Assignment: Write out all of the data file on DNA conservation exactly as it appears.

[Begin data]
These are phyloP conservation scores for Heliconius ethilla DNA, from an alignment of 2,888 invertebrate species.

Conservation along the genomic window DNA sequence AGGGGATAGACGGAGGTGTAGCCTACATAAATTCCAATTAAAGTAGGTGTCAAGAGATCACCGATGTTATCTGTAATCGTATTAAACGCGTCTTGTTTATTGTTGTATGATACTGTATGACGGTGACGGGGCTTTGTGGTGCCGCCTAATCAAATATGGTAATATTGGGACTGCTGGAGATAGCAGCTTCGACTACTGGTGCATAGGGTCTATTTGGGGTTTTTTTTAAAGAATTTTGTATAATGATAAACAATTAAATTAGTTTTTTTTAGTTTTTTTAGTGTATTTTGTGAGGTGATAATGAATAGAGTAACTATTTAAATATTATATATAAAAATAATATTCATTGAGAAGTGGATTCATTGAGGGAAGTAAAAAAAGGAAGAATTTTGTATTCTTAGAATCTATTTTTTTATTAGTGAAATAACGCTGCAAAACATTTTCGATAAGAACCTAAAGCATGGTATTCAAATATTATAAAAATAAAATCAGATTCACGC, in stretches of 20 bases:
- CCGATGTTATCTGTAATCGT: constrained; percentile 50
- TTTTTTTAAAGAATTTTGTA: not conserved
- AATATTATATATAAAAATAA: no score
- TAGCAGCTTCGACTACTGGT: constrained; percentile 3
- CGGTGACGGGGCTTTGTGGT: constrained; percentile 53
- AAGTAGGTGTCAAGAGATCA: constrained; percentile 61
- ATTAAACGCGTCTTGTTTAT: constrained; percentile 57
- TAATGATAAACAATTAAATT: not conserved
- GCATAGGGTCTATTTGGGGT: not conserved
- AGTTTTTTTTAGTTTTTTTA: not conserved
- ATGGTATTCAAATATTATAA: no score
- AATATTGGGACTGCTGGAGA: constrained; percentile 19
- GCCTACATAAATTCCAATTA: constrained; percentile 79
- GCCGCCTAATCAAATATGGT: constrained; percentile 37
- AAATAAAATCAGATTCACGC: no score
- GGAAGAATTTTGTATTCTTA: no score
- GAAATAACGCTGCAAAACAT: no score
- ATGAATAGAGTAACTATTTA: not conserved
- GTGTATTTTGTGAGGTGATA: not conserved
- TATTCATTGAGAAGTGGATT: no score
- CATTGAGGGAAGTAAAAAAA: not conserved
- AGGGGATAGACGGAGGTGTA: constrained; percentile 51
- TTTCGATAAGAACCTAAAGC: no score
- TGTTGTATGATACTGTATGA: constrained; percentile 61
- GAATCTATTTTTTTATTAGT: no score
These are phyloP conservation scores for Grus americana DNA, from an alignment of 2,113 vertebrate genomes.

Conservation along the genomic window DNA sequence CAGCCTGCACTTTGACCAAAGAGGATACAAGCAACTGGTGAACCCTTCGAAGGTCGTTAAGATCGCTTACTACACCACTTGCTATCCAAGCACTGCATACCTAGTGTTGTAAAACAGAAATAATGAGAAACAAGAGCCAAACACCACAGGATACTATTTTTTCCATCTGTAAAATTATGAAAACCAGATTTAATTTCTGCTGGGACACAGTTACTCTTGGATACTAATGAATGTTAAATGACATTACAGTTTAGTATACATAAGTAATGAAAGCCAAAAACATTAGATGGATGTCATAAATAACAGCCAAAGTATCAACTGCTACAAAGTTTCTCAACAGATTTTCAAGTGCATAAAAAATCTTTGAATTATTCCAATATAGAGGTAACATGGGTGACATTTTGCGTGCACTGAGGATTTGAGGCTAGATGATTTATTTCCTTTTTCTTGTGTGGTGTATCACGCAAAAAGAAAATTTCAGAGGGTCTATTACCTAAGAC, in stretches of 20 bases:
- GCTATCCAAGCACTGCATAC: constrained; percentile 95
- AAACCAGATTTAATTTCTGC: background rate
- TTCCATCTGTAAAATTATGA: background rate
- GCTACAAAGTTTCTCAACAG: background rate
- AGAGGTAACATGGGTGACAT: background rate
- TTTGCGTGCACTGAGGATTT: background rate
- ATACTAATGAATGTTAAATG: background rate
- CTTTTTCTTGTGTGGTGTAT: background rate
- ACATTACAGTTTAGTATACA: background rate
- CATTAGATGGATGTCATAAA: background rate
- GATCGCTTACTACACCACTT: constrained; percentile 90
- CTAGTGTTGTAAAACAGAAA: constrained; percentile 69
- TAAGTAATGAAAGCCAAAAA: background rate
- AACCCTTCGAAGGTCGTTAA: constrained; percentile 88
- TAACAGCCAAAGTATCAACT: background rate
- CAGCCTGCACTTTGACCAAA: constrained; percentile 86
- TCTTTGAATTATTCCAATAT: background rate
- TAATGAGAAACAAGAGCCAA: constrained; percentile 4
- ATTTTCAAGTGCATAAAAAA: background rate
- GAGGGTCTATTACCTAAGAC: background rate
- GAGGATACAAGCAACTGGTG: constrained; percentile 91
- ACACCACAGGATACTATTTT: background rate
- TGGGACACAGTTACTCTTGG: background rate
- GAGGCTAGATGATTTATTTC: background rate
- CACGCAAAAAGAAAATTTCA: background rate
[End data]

These are phyloP conservation scores for Heliconius ethilla DNA, from an alignment of 2,888 invertebrate species.

Conservation along the genomic window DNA sequence AGGGGATAGACGGAGGTGTAGCCTACATAAATTCCAATTAAAGTAGGTGTCAAGAGATCACCGATGTTATCTGTAATCGTATTAAACGCGTCTTGTTTATTGTTGTATGATACTGTATGACGGTGACGGGGCTTTGTGGTGCCGCCTAATCAAATATGGTAATATTGGGACTGCTGGAGATAGCAGCTTCGACTACTGGTGCATAGGGTCTATTTGGGGTTTTTTTTAAAGAATTTTGTATAATGATAAACAATTAAATTAGTTTTTTTTAGTTTTTTTAGTGTATTTTGTGAGGTGATAATGAATAGAGTAACTATTTAAATATTATATATAAAAATAATATTCATTGAGAAGTGGATTCATTGAGGGAAGTAAAAAAAGGAAGAATTTTGTATTCTTAGAATCTATTTTTTTATTAGTGAAATAACGCTGCAAAACATTTTCGATAAGAACCTAAAGCATGGTATTCAAATATTATAAAAATAAAATCAGATTCACGC, in stretches of 20 bases:
- CCGATGTTATCTGTAATCGT: constrained; percentile 50
- TTTTTTTAAAGAATTTTGTA: not conserved
- AATATTATATATAAAAATAA: no score
- TAGCAGCTTCGACTACTGGT: constrained; percentile 3
- CGGTGACGGGGCTTTGTGGT: constrained; percentile 53
- AAGTAGGTGTCAAGAGATCA: constrained; percentile 61
- ATTAAACGCGTCTTGTTTAT: constrained; percentile 57
- TAATGATAAACAATTAAATT: not conserved
- GCATAGGGTCTATTTGGGGT: not conserved
- AGTTTTTTTTAGTTTTTTTA: not conserved
- ATGGTATTCAAATATTATAA: no score
- AATATTGGGACTGCTGGAGA: constrained; percentile 19
- GCCTACATAAATTCCAATTA: constrained; percentile 79
- GCCGCCTAATCAAATATGGT: constrained; percentile 37
- AAATAAAATCAGATTCACGC: no score
- GGAAGAATTTTGTATTCTTA: no score
- GAAATAACGCTGCAAAACAT: no score
- ATGAATAGAGTAACTATTTA: not conserved
- GTGTATTTTGTGAGGTGATA: not conserved
- TATTCATTGAGAAGTGGATT: no score
- CATTGAGGGAAGTAAAAAAA: not conserved
- AGGGGATAGACGGAGGTGTA: constrained; percentile 51
- TTTCGATAAGAACCTAAAGC: no score
- TGTTGTATGATACTGTATGA: constrained; percentile 61
- GAATCTATTTTTTTATTAGT: no score
These are phyloP conservation scores for Grus americana DNA, from an alignment of 2,113 vertebrate genomes.

Conservation along the genomic window DNA sequence CAGCCTGCACTTTGACCAAAGAGGATACAAGCAACTGGTGAACCCTTCGAAGGTCGTTAAGATCGCTTACTACACCACTTGCTATCCAAGCACTGCATACCTAGTGTTGTAAAACAGAAATAATGAGAAACAAGAGCCAAACACCACAGGATACTATTTTTTCCATCTGTAAAATTATGAAAACCAGATTTAATTTCTGCTGGGACACAGTTACTCTTGGATACTAATGAATGTTAAATGACATTACAGTTTAGTATACATAAGTAATGAAAGCCAAAAACATTAGATGGATGTCATAAATAACAGCCAAAGTATCAACTGCTACAAAGTTTCTCAACAGATTTTCAAGTGCATAAAAAATCTTTGAATTATTCCAATATAGAGGTAACATGGGTGACATTTTGCGTGCACTGAGGATTTGAGGCTAGATGATTTATTTCCTTTTTCTTGTGTGGTGTATCACGCAAAAAGAAAATTTCAGAGGGTCTATTACCTAAGAC, in stretches of 20 bases:
- GCTATCCAAGCACTGCATAC: constrained; percentile 95
- AAACCAGATTTAATTTCTGC: background rate
- TTCCATCTGTAAAATTATGA: background rate
- GCTACAAAGTTTCTCAACAG: background rate
- AGAGGTAACATGGGTGACAT: background rate
- TTTGCGTGCACTGAGGATTT: background rate
- ATACTAATGAATGTTAAATG: background rate
- CTTTTTCTTGTGTGGTGTAT: background rate
- ACATTACAGTTTAGTATACA: background rate
- CATTAGATGGATGTCATAAA: background rate
- GATCGCTTACTACACCACTT: constrained; percentile 90
- CTAGTGTTGTAAAACAGAAA: constrained; percentile 69
- TAAGTAATGAAAGCCAAAAA: background rate
- AACCCTTCGAAGGTCGTTAA: constrained; percentile 88
- TAACAGCCAAAGTATCAACT: background rate
- CAGCCTGCACTTTGACCAAA: constrained; percentile 86
- TCTTTGAATTATTCCAATAT: background rate
- TAATGAGAAACAAGAGCCAA: constrained; percentile 4
- ATTTTCAAGTGCATAAAAAA: background rate
- GAGGGTCTATTACCTAAGAC: background rate
- GAGGATACAAGCAACTGGTG: constrained; percentile 91
- ACACCACAGGATACTATTTT: background rate
- TGGGACACAGTTACTCTTGG: background rate
- GAGGCTAGATGATTTATTTC: background rate
- CACGCAAAAAGAAAATTTCA: background rate